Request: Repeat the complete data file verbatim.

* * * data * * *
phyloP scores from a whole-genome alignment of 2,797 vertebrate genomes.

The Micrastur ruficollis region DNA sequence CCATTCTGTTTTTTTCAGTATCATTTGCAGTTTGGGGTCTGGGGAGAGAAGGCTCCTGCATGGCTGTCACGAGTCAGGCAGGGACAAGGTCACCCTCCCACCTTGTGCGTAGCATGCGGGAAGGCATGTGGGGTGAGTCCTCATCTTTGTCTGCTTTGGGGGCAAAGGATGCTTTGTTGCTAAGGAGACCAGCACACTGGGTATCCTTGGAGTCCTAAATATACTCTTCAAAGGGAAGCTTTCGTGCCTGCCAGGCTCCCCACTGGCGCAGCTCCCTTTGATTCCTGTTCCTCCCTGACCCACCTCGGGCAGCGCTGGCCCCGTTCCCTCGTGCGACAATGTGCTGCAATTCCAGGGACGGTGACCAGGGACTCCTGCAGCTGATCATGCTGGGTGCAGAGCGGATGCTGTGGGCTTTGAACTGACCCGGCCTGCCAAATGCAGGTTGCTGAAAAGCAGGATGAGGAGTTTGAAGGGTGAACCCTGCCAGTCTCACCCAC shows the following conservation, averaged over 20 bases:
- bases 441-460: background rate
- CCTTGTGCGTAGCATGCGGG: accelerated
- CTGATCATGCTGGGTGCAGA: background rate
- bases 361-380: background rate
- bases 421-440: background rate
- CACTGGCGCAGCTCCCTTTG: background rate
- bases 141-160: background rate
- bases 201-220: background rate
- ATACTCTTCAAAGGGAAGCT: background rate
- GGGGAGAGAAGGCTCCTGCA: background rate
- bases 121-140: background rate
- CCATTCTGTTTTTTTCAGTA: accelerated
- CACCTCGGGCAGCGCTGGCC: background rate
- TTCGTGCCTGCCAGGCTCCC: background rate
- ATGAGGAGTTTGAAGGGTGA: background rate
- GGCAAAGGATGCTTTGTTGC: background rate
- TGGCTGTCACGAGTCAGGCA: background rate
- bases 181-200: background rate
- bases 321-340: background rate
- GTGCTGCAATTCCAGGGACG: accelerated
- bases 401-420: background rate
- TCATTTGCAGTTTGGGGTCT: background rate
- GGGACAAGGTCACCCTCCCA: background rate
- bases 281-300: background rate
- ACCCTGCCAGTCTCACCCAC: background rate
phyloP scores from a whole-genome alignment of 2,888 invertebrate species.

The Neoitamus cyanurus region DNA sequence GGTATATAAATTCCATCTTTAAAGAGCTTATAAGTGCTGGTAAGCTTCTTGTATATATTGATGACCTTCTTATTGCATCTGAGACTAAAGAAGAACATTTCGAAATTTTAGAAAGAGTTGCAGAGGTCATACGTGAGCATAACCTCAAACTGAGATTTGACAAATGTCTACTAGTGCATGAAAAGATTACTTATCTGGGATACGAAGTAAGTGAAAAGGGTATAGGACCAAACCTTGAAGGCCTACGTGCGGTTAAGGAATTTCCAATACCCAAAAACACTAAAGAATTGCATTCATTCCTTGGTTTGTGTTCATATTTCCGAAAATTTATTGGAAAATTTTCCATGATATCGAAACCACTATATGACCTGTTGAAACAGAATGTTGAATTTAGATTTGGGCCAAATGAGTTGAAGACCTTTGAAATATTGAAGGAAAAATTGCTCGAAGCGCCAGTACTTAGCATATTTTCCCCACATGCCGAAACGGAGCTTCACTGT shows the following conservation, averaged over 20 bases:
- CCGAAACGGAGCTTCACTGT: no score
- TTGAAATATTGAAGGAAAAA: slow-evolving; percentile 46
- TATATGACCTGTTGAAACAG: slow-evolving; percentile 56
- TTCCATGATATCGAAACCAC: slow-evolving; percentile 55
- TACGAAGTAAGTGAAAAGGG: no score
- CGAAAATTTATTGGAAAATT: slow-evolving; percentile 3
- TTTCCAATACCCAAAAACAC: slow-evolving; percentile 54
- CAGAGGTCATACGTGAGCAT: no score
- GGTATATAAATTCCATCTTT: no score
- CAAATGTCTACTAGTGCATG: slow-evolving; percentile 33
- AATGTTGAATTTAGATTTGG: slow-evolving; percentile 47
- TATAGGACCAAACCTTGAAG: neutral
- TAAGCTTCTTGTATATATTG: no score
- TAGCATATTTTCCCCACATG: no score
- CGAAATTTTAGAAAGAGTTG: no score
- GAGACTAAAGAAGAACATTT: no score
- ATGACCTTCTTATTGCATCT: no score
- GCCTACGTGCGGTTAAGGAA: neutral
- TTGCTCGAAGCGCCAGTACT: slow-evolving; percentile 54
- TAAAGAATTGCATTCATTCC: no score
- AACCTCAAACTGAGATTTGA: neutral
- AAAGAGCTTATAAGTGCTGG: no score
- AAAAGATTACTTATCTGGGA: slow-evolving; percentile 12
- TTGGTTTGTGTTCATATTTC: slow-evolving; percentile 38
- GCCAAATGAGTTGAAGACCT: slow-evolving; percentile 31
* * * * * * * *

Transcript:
phyloP scores from a whole-genome alignment of 2,797 vertebrate genomes.

The Micrastur ruficollis region DNA sequence CCATTCTGTTTTTTTCAGTATCATTTGCAGTTTGGGGTCTGGGGAGAGAAGGCTCCTGCATGGCTGTCACGAGTCAGGCAGGGACAAGGTCACCCTCCCACCTTGTGCGTAGCATGCGGGAAGGCATGTGGGGTGAGTCCTCATCTTTGTCTGCTTTGGGGGCAAAGGATGCTTTGTTGCTAAGGAGACCAGCACACTGGGTATCCTTGGAGTCCTAAATATACTCTTCAAAGGGAAGCTTTCGTGCCTGCCAGGCTCCCCACTGGCGCAGCTCCCTTTGATTCCTGTTCCTCCCTGACCCACCTCGGGCAGCGCTGGCCCCGTTCCCTCGTGCGACAATGTGCTGCAATTCCAGGGACGGTGACCAGGGACTCCTGCAGCTGATCATGCTGGGTGCAGAGCGGATGCTGTGGGCTTTGAACTGACCCGGCCTGCCAAATGCAGGTTGCTGAAAAGCAGGATGAGGAGTTTGAAGGGTGAACCCTGCCAGTCTCACCCAC shows the following conservation, averaged over 20 bases:
- bases 441-460: background rate
- CCTTGTGCGTAGCATGCGGG: accelerated
- CTGATCATGCTGGGTGCAGA: background rate
- bases 361-380: background rate
- bases 421-440: background rate
- CACTGGCGCAGCTCCCTTTG: background rate
- bases 141-160: background rate
- bases 201-220: background rate
- ATACTCTTCAAAGGGAAGCT: background rate
- GGGGAGAGAAGGCTCCTGCA: background rate
- bases 121-140: background rate
- CCATTCTGTTTTTTTCAGTA: accelerated
- CACCTCGGGCAGCGCTGGCC: background rate
- TTCGTGCCTGCCAGGCTCCC: background rate
- ATGAGGAGTTTGAAGGGTGA: background rate
- GGCAAAGGATGCTTTGTTGC: background rate
- TGGCTGTCACGAGTCAGGCA: background rate
- bases 181-200: background rate
- bases 321-340: background rate
- GTGCTGCAATTCCAGGGACG: accelerated
- bases 401-420: background rate
- TCATTTGCAGTTTGGGGTCT: background rate
- GGGACAAGGTCACCCTCCCA: background rate
- bases 281-300: background rate
- ACCCTGCCAGTCTCACCCAC: background rate
phyloP scores from a whole-genome alignment of 2,888 invertebrate species.

The Neoitamus cyanurus region DNA sequence GGTATATAAATTCCATCTTTAAAGAGCTTATAAGTGCTGGTAAGCTTCTTGTATATATTGATGACCTTCTTATTGCATCTGAGACTAAAGAAGAACATTTCGAAATTTTAGAAAGAGTTGCAGAGGTCATACGTGAGCATAACCTCAAACTGAGATTTGACAAATGTCTACTAGTGCATGAAAAGATTACTTATCTGGGATACGAAGTAAGTGAAAAGGGTATAGGACCAAACCTTGAAGGCCTACGTGCGGTTAAGGAATTTCCAATACCCAAAAACACTAAAGAATTGCATTCATTCCTTGGTTTGTGTTCATATTTCCGAAAATTTATTGGAAAATTTTCCATGATATCGAAACCACTATATGACCTGTTGAAACAGAATGTTGAATTTAGATTTGGGCCAAATGAGTTGAAGACCTTTGAAATATTGAAGGAAAAATTGCTCGAAGCGCCAGTACTTAGCATATTTTCCCCACATGCCGAAACGGAGCTTCACTGT shows the following conservation, averaged over 20 bases:
- CCGAAACGGAGCTTCACTGT: no score
- TTGAAATATTGAAGGAAAAA: slow-evolving; percentile 46
- TATATGACCTGTTGAAACAG: slow-evolving; percentile 56
- TTCCATGATATCGAAACCAC: slow-evolving; percentile 55
- TACGAAGTAAGTGAAAAGGG: no score
- CGAAAATTTATTGGAAAATT: slow-evolving; percentile 3
- TTTCCAATACCCAAAAACAC: slow-evolving; percentile 54
- CAGAGGTCATACGTGAGCAT: no score
- GGTATATAAATTCCATCTTT: no score
- CAAATGTCTACTAGTGCATG: slow-evolving; percentile 33
- AATGTTGAATTTAGATTTGG: slow-evolving; percentile 47
- TATAGGACCAAACCTTGAAG: neutral
- TAAGCTTCTTGTATATATTG: no score
- TAGCATATTTTCCCCACATG: no score
- CGAAATTTTAGAAAGAGTTG: no score
- GAGACTAAAGAAGAACATTT: no score
- ATGACCTTCTTATTGCATCT: no score
- GCCTACGTGCGGTTAAGGAA: neutral
- TTGCTCGAAGCGCCAGTACT: slow-evolving; percentile 54
- TAAAGAATTGCATTCATTCC: no score
- AACCTCAAACTGAGATTTGA: neutral
- AAAGAGCTTATAAGTGCTGG: no score
- AAAAGATTACTTATCTGGGA: slow-evolving; percentile 12
- TTGGTTTGTGTTCATATTTC: slow-evolving; percentile 38
- GCCAAATGAGTTGAAGACCT: slow-evolving; percentile 31